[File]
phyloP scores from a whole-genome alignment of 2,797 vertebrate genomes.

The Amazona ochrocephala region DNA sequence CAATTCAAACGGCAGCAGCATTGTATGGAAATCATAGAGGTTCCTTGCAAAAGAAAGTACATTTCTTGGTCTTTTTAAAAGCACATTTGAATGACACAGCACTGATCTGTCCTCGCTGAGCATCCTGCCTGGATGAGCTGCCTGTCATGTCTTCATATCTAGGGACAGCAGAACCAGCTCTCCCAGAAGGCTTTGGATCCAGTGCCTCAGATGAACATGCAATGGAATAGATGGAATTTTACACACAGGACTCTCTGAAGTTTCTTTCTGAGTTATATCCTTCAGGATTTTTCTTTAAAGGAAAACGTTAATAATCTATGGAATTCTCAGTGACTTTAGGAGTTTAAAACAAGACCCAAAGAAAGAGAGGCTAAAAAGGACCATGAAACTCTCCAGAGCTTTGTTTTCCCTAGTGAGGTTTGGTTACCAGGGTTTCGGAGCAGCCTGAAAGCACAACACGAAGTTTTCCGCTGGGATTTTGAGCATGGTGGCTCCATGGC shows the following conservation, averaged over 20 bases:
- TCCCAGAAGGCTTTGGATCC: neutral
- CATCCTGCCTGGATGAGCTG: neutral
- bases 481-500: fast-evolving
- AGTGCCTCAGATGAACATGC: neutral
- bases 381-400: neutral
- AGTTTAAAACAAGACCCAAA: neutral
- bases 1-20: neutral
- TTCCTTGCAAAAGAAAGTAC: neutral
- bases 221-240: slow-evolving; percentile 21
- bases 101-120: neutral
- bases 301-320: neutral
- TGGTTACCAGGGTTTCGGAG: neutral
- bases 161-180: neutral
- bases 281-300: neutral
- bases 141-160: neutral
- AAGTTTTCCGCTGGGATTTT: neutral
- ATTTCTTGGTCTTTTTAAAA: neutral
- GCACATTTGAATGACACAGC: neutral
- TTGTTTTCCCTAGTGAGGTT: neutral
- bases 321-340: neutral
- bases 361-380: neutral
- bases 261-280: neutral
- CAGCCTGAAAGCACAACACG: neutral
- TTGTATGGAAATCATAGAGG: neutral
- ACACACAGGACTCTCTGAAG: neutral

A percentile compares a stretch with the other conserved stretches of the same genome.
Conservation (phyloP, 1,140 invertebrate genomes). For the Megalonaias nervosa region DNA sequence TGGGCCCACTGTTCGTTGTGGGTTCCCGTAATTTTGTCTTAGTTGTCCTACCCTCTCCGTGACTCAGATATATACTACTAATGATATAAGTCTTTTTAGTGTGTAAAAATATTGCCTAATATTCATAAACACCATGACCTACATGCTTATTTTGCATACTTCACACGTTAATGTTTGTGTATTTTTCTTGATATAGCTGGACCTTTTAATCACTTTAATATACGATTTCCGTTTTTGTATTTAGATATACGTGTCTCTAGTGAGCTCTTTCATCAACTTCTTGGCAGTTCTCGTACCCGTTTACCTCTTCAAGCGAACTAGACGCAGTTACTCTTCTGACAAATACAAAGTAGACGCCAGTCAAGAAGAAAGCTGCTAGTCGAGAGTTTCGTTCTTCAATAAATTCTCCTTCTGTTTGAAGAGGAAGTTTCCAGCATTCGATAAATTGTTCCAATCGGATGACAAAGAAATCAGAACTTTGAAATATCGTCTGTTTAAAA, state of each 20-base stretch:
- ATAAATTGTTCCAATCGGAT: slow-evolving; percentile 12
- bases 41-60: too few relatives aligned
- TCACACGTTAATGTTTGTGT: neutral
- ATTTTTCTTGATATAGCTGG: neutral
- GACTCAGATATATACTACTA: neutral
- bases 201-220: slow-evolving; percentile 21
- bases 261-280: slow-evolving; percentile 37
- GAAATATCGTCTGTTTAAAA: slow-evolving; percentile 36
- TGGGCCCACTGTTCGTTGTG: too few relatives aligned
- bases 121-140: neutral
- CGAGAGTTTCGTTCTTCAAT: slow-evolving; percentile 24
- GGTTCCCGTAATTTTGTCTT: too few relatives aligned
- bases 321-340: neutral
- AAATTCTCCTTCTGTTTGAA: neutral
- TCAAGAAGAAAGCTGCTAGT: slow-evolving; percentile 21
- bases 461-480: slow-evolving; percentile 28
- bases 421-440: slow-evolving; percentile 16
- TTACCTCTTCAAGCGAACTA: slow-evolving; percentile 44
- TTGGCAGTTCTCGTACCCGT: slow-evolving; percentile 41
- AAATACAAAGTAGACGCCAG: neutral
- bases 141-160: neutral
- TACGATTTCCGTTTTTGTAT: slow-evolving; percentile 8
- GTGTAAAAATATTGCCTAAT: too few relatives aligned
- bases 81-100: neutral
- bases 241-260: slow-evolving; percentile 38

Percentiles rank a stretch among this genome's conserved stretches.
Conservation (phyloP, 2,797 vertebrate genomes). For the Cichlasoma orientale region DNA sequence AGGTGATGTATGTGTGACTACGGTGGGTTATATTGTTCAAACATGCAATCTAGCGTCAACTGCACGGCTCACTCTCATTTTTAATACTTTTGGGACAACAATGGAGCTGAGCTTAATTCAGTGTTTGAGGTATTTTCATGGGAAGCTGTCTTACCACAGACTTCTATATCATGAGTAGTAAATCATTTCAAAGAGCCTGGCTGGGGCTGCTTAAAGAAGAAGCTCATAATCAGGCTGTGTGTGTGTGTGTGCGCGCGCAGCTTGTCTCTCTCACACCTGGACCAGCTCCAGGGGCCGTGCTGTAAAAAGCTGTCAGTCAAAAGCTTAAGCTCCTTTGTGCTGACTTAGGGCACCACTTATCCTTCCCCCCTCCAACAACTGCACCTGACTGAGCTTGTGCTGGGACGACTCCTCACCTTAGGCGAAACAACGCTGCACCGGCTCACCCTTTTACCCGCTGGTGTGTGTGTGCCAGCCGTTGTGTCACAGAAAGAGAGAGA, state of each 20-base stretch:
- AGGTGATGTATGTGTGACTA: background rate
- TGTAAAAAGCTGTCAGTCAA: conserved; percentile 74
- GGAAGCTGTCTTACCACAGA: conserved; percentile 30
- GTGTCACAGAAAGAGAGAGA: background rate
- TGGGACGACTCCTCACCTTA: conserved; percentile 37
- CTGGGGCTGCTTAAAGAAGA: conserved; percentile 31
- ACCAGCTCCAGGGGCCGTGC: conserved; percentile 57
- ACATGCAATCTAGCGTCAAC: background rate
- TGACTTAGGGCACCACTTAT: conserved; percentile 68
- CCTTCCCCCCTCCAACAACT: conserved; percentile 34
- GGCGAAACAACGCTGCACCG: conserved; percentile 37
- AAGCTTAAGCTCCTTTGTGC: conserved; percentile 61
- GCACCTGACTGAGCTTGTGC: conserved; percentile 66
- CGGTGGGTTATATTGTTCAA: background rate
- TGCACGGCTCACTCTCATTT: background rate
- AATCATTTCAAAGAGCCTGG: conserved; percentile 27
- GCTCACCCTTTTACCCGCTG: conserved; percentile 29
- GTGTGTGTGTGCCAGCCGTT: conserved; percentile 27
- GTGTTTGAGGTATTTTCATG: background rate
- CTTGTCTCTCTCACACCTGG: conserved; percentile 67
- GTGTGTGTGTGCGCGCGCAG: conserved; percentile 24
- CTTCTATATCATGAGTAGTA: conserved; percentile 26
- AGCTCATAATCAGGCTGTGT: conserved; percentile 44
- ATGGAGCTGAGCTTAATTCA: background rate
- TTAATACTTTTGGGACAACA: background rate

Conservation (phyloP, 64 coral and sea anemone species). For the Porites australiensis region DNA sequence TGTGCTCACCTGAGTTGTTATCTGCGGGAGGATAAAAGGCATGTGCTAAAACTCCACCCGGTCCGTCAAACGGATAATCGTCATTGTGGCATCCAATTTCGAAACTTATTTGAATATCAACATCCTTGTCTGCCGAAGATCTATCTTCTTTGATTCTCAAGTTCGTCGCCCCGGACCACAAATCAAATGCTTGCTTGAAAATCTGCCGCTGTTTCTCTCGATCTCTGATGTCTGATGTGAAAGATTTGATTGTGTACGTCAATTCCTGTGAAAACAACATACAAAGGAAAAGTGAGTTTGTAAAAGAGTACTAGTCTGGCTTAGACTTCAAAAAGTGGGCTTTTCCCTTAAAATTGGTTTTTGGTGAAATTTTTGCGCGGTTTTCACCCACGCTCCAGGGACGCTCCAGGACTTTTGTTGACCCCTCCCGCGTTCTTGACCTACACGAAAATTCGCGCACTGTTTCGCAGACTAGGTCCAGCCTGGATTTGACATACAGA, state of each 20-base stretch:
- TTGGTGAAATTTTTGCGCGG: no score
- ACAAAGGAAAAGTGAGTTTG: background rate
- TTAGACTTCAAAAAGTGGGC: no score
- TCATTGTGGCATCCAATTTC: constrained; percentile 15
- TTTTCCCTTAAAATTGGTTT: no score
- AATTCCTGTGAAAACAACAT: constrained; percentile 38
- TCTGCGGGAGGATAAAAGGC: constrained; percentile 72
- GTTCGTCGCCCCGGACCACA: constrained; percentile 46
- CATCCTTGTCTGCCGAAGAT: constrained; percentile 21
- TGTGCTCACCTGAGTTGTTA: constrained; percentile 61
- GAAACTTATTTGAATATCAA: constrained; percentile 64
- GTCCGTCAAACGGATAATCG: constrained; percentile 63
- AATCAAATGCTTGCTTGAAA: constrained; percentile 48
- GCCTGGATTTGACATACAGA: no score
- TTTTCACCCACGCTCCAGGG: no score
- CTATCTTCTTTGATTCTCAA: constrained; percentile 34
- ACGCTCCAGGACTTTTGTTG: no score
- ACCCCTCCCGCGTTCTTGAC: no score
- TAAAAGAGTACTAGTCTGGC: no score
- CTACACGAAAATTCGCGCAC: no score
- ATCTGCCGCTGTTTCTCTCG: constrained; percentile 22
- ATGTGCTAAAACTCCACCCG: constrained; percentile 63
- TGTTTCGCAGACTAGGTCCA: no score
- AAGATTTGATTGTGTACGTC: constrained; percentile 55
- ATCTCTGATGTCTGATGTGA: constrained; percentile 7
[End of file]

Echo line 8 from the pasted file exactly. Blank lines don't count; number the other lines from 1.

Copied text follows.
- AGTTTAAAACAAGACCCAAA: neutral